“...even in the Family Division, a spouse who seeks to extend her claim for ancillary relief to assets which appear to be in the hands of someone other than her husband must identify, and by reference to established principle, some proper basis for doing so.”
In a global world it is increasingly common for assets to be owned by a variety of investors from different jurisdictions, whether or not they are of the same family. Each of those jurisdictions will have different tax and regulatory systems, such that it is difficult not to disadvantage some investors or beneficiaries by comparison to others. Holding the assets through an offshore structure is often designed to achieve tax and regulatory neutrality between all investors - i.e. a fair playing field. In general the beneficiaries will be fully taxed in their own jurisdictions but will not be subject to unnecessary complications arising from an unsuitable ownership structure.
Most wealthy families make significant contributions to charitable causes, frequently through charitable trusts. This takes the ownership of the assets outside the family, whilst allowing the family some continuing influence over the way the assets are managed and the causes which they support.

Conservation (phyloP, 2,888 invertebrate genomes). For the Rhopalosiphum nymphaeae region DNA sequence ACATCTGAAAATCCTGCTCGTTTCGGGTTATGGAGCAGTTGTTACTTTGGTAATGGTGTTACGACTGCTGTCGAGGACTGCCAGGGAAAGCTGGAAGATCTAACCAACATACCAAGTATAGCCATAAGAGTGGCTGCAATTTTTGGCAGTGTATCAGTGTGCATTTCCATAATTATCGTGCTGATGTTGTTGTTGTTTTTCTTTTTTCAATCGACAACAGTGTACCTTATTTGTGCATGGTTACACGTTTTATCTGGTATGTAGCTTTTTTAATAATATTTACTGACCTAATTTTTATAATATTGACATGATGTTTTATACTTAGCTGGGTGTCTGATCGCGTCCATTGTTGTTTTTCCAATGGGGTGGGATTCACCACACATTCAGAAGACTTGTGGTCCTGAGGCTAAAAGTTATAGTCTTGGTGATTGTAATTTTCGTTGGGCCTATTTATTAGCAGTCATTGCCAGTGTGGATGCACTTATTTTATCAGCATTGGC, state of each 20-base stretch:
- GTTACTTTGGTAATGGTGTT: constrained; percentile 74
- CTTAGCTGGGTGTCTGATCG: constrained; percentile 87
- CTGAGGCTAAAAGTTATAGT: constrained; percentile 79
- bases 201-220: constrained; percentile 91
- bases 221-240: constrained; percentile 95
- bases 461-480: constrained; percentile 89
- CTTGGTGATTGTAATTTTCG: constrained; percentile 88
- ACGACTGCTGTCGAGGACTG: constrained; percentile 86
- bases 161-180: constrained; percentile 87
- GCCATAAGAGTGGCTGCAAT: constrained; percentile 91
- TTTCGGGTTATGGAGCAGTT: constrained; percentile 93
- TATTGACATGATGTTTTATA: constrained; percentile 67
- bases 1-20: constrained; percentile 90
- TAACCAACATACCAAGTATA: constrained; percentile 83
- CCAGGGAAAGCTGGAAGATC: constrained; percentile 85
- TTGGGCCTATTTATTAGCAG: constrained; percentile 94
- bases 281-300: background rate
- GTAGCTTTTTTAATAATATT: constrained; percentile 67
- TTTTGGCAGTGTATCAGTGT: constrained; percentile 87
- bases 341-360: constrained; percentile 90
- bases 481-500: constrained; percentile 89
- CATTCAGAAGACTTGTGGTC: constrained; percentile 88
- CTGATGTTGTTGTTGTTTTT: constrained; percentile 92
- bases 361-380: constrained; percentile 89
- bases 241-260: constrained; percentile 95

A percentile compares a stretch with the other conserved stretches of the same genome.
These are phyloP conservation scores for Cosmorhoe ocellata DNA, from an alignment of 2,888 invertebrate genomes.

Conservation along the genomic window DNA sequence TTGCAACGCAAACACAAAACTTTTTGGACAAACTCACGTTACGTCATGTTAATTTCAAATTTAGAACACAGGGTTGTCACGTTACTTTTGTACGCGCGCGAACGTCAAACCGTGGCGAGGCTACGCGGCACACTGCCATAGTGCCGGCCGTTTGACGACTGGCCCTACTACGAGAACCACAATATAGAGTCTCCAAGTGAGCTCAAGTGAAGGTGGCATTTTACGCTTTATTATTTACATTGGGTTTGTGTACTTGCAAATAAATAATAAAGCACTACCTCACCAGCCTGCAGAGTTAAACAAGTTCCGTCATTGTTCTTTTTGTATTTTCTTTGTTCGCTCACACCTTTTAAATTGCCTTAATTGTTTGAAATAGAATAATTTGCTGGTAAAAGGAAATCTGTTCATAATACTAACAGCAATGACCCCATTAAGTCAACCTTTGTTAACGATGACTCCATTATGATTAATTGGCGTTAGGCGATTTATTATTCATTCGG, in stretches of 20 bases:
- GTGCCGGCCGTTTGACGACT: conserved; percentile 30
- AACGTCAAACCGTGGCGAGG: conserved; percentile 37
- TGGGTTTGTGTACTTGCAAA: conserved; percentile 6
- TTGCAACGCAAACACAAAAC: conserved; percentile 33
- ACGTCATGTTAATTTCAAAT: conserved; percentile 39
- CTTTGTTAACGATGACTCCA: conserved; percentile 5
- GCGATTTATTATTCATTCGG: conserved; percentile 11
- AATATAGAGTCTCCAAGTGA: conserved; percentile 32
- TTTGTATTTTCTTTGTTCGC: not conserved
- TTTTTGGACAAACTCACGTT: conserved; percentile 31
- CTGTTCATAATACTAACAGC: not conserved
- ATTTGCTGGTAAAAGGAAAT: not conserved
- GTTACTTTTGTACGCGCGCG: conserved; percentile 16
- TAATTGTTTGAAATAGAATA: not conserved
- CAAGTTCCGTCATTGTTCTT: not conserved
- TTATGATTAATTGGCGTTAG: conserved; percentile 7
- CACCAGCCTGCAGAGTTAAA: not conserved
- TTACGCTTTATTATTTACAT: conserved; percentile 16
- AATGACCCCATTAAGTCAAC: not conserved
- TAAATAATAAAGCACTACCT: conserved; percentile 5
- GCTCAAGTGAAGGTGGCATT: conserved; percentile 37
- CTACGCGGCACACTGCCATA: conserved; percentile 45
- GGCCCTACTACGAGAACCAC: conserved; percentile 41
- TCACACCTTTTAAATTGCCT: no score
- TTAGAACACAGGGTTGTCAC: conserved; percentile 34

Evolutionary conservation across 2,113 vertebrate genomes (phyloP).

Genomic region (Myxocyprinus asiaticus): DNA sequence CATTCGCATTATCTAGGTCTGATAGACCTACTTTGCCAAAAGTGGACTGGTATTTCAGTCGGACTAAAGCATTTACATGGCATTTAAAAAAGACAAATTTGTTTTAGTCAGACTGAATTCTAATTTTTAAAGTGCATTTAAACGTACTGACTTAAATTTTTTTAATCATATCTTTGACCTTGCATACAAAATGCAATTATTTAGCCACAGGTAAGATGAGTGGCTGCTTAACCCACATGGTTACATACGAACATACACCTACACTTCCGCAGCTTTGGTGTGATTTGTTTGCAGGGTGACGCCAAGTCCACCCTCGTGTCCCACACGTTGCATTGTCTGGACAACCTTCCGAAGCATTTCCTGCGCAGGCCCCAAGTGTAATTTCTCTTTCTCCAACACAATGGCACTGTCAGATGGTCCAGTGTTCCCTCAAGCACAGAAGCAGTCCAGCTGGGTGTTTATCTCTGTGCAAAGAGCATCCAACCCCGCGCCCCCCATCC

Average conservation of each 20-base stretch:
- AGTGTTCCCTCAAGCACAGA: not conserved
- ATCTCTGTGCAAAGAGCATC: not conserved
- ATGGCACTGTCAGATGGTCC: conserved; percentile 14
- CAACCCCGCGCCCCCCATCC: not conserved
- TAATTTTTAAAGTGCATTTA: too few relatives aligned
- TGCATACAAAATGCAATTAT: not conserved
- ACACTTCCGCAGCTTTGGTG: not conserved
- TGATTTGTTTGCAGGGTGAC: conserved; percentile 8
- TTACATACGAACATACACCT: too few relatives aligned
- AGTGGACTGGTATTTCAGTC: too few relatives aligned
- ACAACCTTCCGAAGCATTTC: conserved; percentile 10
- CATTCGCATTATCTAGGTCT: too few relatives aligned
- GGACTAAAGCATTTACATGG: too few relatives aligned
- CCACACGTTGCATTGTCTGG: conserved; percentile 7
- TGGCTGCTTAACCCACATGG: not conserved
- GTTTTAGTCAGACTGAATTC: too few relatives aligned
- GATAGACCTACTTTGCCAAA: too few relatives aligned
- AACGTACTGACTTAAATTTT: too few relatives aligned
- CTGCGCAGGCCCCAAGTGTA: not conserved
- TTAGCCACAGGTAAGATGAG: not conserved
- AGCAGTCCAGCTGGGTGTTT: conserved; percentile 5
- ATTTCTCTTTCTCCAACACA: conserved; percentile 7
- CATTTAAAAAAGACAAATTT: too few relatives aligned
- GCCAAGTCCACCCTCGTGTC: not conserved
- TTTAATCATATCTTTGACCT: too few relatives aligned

Despite the bad publicity, the trust is a highly useful device which plays a very important and legitimate role in our society. Moreover, it is highly debatable whether criminals and tax evaders make use of offshore centres and trusts any more than they do mainstream bank accounts in major international cities like London and New York.
Gone are the days when commoditised trusts were sold by unskilled salesmen and the demand was for trustees who would acquiesce to every whim of the settlor/beneficiaries. And good riddance to them too because these were the very trusts that created the prejudices of journalists condemning the trust industry today.
HNW families that have trusts for legitimate goals need trusts that will stand up to scrutiny when stress tested, which calls for reputable, knowledgeable trustees who are accountable. Such families understand the price that needs to be paid, in terms of passing control over their assets to the professional trustee, so they will seek out trustees who have real business acumen, knowledge of trust law, independence and the skill to manage family trust relationships. Similarly, in the new world of transparency, companies offering trust services must worry about their reputation and can no longer afford to offer trustee services to families who still want to “have their cake and eat it”, appointing trustees who act according to their wishes and who perceive the settlor and his or her family as “clients”, rather than potential beneficiaries in accordance with the terms of the trust.